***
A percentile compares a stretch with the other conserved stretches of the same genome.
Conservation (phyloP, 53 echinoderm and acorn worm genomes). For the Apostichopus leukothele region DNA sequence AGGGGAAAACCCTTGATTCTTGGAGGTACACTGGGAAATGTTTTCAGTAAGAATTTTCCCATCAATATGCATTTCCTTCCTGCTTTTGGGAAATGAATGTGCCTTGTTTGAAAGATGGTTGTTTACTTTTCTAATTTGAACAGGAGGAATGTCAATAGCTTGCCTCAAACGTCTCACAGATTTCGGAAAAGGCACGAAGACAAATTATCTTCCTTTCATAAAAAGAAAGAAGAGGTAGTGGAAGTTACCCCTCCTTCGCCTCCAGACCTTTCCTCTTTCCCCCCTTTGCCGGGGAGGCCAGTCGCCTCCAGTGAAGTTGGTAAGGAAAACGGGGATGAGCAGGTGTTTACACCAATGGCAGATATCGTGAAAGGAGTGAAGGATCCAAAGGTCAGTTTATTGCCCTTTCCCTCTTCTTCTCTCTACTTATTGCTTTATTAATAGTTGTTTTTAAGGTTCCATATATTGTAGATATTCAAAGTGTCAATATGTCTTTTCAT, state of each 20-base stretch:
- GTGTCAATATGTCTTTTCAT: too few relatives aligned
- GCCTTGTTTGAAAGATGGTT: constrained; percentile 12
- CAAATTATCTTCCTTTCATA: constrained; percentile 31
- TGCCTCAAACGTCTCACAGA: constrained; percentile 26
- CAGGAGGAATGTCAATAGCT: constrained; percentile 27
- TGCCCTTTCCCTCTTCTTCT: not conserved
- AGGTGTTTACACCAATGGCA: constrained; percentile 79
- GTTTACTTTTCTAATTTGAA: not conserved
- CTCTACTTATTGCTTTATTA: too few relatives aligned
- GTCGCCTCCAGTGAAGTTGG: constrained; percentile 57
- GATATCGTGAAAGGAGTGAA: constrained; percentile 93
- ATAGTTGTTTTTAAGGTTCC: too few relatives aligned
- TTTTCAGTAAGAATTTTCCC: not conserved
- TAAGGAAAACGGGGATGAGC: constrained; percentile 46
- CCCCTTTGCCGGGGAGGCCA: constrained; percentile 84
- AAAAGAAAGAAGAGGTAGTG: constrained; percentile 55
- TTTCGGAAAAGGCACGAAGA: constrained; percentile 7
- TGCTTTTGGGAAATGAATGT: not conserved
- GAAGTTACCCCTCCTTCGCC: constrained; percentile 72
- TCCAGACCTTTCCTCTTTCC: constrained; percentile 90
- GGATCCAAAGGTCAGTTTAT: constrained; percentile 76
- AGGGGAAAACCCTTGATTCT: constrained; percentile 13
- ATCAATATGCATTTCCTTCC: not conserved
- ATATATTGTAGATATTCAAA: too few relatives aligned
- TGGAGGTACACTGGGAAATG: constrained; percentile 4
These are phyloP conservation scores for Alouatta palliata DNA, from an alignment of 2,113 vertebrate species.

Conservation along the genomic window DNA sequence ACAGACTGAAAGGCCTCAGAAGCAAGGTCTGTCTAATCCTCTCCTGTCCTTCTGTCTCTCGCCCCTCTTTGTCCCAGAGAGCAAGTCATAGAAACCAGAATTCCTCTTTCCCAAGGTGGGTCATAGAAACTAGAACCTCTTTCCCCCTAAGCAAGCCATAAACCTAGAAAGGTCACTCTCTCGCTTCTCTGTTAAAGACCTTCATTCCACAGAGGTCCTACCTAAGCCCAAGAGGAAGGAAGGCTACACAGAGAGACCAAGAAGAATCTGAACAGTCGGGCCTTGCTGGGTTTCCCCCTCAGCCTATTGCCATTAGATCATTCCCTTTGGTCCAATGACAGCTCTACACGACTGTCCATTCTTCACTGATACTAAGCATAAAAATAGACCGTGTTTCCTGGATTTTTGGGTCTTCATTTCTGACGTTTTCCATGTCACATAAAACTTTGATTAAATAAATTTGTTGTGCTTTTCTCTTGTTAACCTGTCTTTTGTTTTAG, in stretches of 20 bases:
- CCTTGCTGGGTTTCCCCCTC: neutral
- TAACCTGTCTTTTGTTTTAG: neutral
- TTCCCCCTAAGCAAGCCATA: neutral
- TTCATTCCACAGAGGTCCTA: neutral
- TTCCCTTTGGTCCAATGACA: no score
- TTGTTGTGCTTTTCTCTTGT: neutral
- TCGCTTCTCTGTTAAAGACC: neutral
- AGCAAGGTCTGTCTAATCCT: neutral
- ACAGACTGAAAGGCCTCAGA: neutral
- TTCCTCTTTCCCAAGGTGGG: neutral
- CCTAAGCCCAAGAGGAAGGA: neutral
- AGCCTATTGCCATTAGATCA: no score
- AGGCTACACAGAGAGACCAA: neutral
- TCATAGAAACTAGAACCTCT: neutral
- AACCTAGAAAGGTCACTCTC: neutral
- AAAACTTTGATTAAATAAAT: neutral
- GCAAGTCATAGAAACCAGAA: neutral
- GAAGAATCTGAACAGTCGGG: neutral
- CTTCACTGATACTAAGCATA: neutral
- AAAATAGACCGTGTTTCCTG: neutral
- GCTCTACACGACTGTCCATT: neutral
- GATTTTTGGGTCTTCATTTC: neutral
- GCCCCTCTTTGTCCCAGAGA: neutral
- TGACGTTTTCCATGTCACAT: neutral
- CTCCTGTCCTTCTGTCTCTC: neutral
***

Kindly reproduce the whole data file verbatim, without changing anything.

A percentile compares a stretch with the other conserved stretches of the same genome.
Conservation (phyloP, 53 echinoderm and acorn worm genomes). For the Apostichopus leukothele region DNA sequence AGGGGAAAACCCTTGATTCTTGGAGGTACACTGGGAAATGTTTTCAGTAAGAATTTTCCCATCAATATGCATTTCCTTCCTGCTTTTGGGAAATGAATGTGCCTTGTTTGAAAGATGGTTGTTTACTTTTCTAATTTGAACAGGAGGAATGTCAATAGCTTGCCTCAAACGTCTCACAGATTTCGGAAAAGGCACGAAGACAAATTATCTTCCTTTCATAAAAAGAAAGAAGAGGTAGTGGAAGTTACCCCTCCTTCGCCTCCAGACCTTTCCTCTTTCCCCCCTTTGCCGGGGAGGCCAGTCGCCTCCAGTGAAGTTGGTAAGGAAAACGGGGATGAGCAGGTGTTTACACCAATGGCAGATATCGTGAAAGGAGTGAAGGATCCAAAGGTCAGTTTATTGCCCTTTCCCTCTTCTTCTCTCTACTTATTGCTTTATTAATAGTTGTTTTTAAGGTTCCATATATTGTAGATATTCAAAGTGTCAATATGTCTTTTCAT, state of each 20-base stretch:
- GTGTCAATATGTCTTTTCAT: too few relatives aligned
- GCCTTGTTTGAAAGATGGTT: constrained; percentile 12
- CAAATTATCTTCCTTTCATA: constrained; percentile 31
- TGCCTCAAACGTCTCACAGA: constrained; percentile 26
- CAGGAGGAATGTCAATAGCT: constrained; percentile 27
- TGCCCTTTCCCTCTTCTTCT: not conserved
- AGGTGTTTACACCAATGGCA: constrained; percentile 79
- GTTTACTTTTCTAATTTGAA: not conserved
- CTCTACTTATTGCTTTATTA: too few relatives aligned
- GTCGCCTCCAGTGAAGTTGG: constrained; percentile 57
- GATATCGTGAAAGGAGTGAA: constrained; percentile 93
- ATAGTTGTTTTTAAGGTTCC: too few relatives aligned
- TTTTCAGTAAGAATTTTCCC: not conserved
- TAAGGAAAACGGGGATGAGC: constrained; percentile 46
- CCCCTTTGCCGGGGAGGCCA: constrained; percentile 84
- AAAAGAAAGAAGAGGTAGTG: constrained; percentile 55
- TTTCGGAAAAGGCACGAAGA: constrained; percentile 7
- TGCTTTTGGGAAATGAATGT: not conserved
- GAAGTTACCCCTCCTTCGCC: constrained; percentile 72
- TCCAGACCTTTCCTCTTTCC: constrained; percentile 90
- GGATCCAAAGGTCAGTTTAT: constrained; percentile 76
- AGGGGAAAACCCTTGATTCT: constrained; percentile 13
- ATCAATATGCATTTCCTTCC: not conserved
- ATATATTGTAGATATTCAAA: too few relatives aligned
- TGGAGGTACACTGGGAAATG: constrained; percentile 4
These are phyloP conservation scores for Alouatta palliata DNA, from an alignment of 2,113 vertebrate species.

Conservation along the genomic window DNA sequence ACAGACTGAAAGGCCTCAGAAGCAAGGTCTGTCTAATCCTCTCCTGTCCTTCTGTCTCTCGCCCCTCTTTGTCCCAGAGAGCAAGTCATAGAAACCAGAATTCCTCTTTCCCAAGGTGGGTCATAGAAACTAGAACCTCTTTCCCCCTAAGCAAGCCATAAACCTAGAAAGGTCACTCTCTCGCTTCTCTGTTAAAGACCTTCATTCCACAGAGGTCCTACCTAAGCCCAAGAGGAAGGAAGGCTACACAGAGAGACCAAGAAGAATCTGAACAGTCGGGCCTTGCTGGGTTTCCCCCTCAGCCTATTGCCATTAGATCATTCCCTTTGGTCCAATGACAGCTCTACACGACTGTCCATTCTTCACTGATACTAAGCATAAAAATAGACCGTGTTTCCTGGATTTTTGGGTCTTCATTTCTGACGTTTTCCATGTCACATAAAACTTTGATTAAATAAATTTGTTGTGCTTTTCTCTTGTTAACCTGTCTTTTGTTTTAG, in stretches of 20 bases:
- CCTTGCTGGGTTTCCCCCTC: neutral
- TAACCTGTCTTTTGTTTTAG: neutral
- TTCCCCCTAAGCAAGCCATA: neutral
- TTCATTCCACAGAGGTCCTA: neutral
- TTCCCTTTGGTCCAATGACA: no score
- TTGTTGTGCTTTTCTCTTGT: neutral
- TCGCTTCTCTGTTAAAGACC: neutral
- AGCAAGGTCTGTCTAATCCT: neutral
- ACAGACTGAAAGGCCTCAGA: neutral
- TTCCTCTTTCCCAAGGTGGG: neutral
- CCTAAGCCCAAGAGGAAGGA: neutral
- AGCCTATTGCCATTAGATCA: no score
- AGGCTACACAGAGAGACCAA: neutral
- TCATAGAAACTAGAACCTCT: neutral
- AACCTAGAAAGGTCACTCTC: neutral
- AAAACTTTGATTAAATAAAT: neutral
- GCAAGTCATAGAAACCAGAA: neutral
- GAAGAATCTGAACAGTCGGG: neutral
- CTTCACTGATACTAAGCATA: neutral
- AAAATAGACCGTGTTTCCTG: neutral
- GCTCTACACGACTGTCCATT: neutral
- GATTTTTGGGTCTTCATTTC: neutral
- GCCCCTCTTTGTCCCAGAGA: neutral
- TGACGTTTTCCATGTCACAT: neutral
- CTCCTGTCCTTCTGTCTCTC: neutral